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So many people today struggle with negative self-talk. For many, it comes naturally and it can be hard to detect. Oftentimes, negativity has become such a habit that people can’t always catch themselves when they’re dealing with negative self-talk–and that is a horrible thing.
Negative Self-Talk: Comparison
Examples of negative self-talk come in many forms. In fact, some of the hardest forms of negative self-talk have to do with comparison. Everyone knows that we shouldn’t compare ourselves to others, yet we often find ourselves doing it anyway, and it can truly diminish your own happiness and success. As the saying goes, “Don’t compare your chapter one to someone else’s chapter ten.” In other words, realize everyone is on a different path in life and in a different place in life, and always prioritize being better than you were yesterday, rather than trying to be as good as or “better than” anyone else.
Negative Self-Talk: Finding Flaws
In any case, when thinking about negative self-talk, you must also recognize the other forms of negative self-talk. Being able to do so is the first step to tuning that negative self-talk into positive, kind words that will actually help you perform better in your day-to-day life. Some common examples would be looking in the mirror and focusing on what you consider to be your flaws. Or looking at an outfit and thinking about how bad you feel you’d look in it. These are negative thoughts that you need to work to identify and control.
Instead of looking in the mirror and saying how much you hate this or that, look in the mirror and make a conscious decision to see what you like about yourself. Maybe it’s your gorgeous eye color, your cute freckles, your strong arms, or something else entirely. The point is, stop focusing on what you don’t like and find things that you do like to focus on. This will automatically begin to transform how you see yourself and how you think about yourself.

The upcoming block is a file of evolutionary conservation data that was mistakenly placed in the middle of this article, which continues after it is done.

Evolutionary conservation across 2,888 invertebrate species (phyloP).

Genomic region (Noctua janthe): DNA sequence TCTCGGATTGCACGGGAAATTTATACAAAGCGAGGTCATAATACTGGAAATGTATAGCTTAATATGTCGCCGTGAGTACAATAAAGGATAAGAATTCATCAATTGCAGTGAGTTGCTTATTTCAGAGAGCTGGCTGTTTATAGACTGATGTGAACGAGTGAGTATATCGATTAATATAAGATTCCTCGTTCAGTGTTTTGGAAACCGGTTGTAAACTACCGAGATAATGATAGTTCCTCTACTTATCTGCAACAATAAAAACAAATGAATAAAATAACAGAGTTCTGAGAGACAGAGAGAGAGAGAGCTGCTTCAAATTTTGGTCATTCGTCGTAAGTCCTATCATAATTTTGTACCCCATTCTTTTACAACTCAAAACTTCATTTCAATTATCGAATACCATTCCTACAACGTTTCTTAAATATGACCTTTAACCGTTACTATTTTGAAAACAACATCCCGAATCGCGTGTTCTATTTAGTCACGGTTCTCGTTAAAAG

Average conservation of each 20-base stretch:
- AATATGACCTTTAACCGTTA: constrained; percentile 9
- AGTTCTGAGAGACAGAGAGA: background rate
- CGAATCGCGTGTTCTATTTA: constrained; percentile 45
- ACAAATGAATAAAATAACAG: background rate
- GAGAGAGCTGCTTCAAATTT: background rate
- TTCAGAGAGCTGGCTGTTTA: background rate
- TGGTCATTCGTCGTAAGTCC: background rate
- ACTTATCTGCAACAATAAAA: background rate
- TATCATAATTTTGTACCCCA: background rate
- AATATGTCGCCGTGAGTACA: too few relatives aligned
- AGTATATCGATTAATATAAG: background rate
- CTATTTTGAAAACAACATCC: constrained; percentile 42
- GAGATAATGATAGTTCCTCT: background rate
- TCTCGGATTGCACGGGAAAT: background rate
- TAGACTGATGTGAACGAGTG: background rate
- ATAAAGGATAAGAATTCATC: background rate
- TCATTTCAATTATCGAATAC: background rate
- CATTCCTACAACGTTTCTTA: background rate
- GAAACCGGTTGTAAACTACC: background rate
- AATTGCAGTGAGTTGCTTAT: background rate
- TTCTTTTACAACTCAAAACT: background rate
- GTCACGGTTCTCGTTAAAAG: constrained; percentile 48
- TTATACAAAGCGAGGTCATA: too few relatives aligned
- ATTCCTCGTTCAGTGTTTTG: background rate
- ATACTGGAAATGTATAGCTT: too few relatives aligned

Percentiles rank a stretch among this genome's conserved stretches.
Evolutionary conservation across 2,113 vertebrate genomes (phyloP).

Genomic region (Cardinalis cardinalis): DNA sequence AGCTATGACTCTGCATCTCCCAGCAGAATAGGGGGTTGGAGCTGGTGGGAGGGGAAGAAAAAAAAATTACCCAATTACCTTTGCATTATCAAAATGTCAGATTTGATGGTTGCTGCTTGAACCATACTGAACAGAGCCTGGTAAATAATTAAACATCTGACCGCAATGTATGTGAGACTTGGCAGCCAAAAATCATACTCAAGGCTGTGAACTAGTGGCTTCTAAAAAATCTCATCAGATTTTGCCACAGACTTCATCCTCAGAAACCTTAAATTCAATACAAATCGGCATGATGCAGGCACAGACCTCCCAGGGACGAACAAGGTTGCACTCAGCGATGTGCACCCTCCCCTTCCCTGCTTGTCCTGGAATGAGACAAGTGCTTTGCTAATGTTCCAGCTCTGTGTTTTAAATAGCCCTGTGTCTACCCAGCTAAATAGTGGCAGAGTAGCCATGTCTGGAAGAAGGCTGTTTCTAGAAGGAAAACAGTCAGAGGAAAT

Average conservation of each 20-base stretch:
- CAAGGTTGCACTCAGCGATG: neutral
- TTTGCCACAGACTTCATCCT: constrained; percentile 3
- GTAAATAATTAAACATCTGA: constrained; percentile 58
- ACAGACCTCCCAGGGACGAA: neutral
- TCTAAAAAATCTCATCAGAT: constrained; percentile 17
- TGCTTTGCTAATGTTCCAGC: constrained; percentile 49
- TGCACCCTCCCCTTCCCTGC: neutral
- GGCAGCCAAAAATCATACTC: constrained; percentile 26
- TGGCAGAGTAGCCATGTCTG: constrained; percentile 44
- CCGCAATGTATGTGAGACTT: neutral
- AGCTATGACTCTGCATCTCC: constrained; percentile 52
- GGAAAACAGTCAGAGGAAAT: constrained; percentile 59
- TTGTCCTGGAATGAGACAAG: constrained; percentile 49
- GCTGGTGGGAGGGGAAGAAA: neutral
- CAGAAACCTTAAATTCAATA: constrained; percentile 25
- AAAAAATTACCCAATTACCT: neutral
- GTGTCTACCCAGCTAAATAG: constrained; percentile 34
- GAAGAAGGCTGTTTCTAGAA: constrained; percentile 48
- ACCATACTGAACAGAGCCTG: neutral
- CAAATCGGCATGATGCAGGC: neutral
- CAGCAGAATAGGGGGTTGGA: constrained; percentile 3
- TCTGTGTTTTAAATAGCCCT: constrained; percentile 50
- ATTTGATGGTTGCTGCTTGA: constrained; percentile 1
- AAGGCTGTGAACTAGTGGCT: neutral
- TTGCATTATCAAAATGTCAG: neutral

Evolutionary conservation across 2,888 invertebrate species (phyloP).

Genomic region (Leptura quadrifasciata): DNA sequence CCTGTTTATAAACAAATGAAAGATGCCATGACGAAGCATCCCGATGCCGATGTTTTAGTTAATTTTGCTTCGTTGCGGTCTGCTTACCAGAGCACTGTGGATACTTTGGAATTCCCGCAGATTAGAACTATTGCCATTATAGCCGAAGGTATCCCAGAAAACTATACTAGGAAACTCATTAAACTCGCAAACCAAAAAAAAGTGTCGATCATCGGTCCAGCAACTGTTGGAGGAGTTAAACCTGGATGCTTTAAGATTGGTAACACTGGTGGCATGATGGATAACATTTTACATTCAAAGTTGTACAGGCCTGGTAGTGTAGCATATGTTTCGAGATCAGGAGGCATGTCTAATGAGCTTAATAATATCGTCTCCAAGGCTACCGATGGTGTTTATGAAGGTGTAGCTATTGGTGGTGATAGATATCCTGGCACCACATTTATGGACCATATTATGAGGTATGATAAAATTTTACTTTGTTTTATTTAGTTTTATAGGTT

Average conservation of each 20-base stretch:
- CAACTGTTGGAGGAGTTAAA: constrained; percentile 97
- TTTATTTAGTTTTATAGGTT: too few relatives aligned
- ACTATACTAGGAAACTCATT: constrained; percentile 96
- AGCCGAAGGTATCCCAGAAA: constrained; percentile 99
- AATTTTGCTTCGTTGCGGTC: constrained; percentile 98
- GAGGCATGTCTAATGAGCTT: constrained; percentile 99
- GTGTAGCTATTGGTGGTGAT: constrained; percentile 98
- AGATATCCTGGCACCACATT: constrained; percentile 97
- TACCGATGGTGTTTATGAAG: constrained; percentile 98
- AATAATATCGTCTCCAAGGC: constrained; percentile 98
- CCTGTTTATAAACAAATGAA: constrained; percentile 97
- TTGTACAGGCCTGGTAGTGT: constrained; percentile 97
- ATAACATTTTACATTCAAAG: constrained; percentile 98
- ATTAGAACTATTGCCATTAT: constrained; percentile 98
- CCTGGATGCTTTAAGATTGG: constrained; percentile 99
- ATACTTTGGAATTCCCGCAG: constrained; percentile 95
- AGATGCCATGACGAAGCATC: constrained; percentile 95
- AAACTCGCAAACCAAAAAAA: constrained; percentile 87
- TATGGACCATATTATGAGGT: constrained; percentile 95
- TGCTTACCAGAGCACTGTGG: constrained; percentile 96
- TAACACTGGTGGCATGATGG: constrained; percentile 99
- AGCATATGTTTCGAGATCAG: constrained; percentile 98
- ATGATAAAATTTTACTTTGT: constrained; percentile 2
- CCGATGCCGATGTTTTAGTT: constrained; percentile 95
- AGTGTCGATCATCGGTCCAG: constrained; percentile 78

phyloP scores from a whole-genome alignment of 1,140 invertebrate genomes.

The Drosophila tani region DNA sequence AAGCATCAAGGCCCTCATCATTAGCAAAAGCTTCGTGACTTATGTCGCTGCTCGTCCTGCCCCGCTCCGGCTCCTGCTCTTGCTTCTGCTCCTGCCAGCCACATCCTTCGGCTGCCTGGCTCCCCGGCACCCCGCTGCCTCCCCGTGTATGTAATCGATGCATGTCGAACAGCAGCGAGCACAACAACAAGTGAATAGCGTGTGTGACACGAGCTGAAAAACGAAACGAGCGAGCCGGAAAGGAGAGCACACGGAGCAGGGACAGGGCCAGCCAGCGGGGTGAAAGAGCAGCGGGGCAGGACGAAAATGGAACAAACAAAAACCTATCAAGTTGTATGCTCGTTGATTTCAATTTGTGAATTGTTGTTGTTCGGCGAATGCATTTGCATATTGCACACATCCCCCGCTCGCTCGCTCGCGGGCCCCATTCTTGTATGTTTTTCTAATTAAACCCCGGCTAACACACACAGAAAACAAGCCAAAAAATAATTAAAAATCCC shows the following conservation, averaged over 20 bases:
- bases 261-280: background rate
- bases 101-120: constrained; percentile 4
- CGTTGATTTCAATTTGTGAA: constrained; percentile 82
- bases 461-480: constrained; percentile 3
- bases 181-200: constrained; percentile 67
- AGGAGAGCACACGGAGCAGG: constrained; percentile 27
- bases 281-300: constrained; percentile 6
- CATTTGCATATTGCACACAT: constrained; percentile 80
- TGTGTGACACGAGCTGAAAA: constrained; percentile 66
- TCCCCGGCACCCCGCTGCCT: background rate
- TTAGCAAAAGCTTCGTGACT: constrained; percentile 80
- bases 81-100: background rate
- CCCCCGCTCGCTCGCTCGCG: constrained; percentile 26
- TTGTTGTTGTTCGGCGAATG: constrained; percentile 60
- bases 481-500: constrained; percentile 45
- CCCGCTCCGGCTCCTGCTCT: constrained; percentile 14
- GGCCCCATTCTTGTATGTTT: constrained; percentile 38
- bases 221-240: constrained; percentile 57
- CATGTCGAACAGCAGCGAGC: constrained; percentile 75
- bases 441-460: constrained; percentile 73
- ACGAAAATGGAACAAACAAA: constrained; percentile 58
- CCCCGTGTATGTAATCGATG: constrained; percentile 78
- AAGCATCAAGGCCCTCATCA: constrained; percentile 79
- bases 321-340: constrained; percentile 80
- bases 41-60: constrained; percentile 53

Stop It! Turn It into Something Positive
Likewise, whenever you catch any other negative thoughts floating through your mind, make a conscious effort to control them and turn them into something positive.
Are you kicking yourself for being shy or perhaps for saying something you thought was embarrassing? Instead of getting on yourself for it, praise yourself for other things you have done that day. For instance, maybe your words didn’t come out right when you tried to greet a fellow co-worker, but you made the effort–and that speaks volumes.
With time, changing your negative self-talk into positive self-talk will do wonders for your self-esteem and confidence, and as those things increase, you’ll naturally find your positivity to improve. It’s a cycle of increasing happiness that you’re sure to love, you just have to work to get it going.
Loving Life–The Reboot!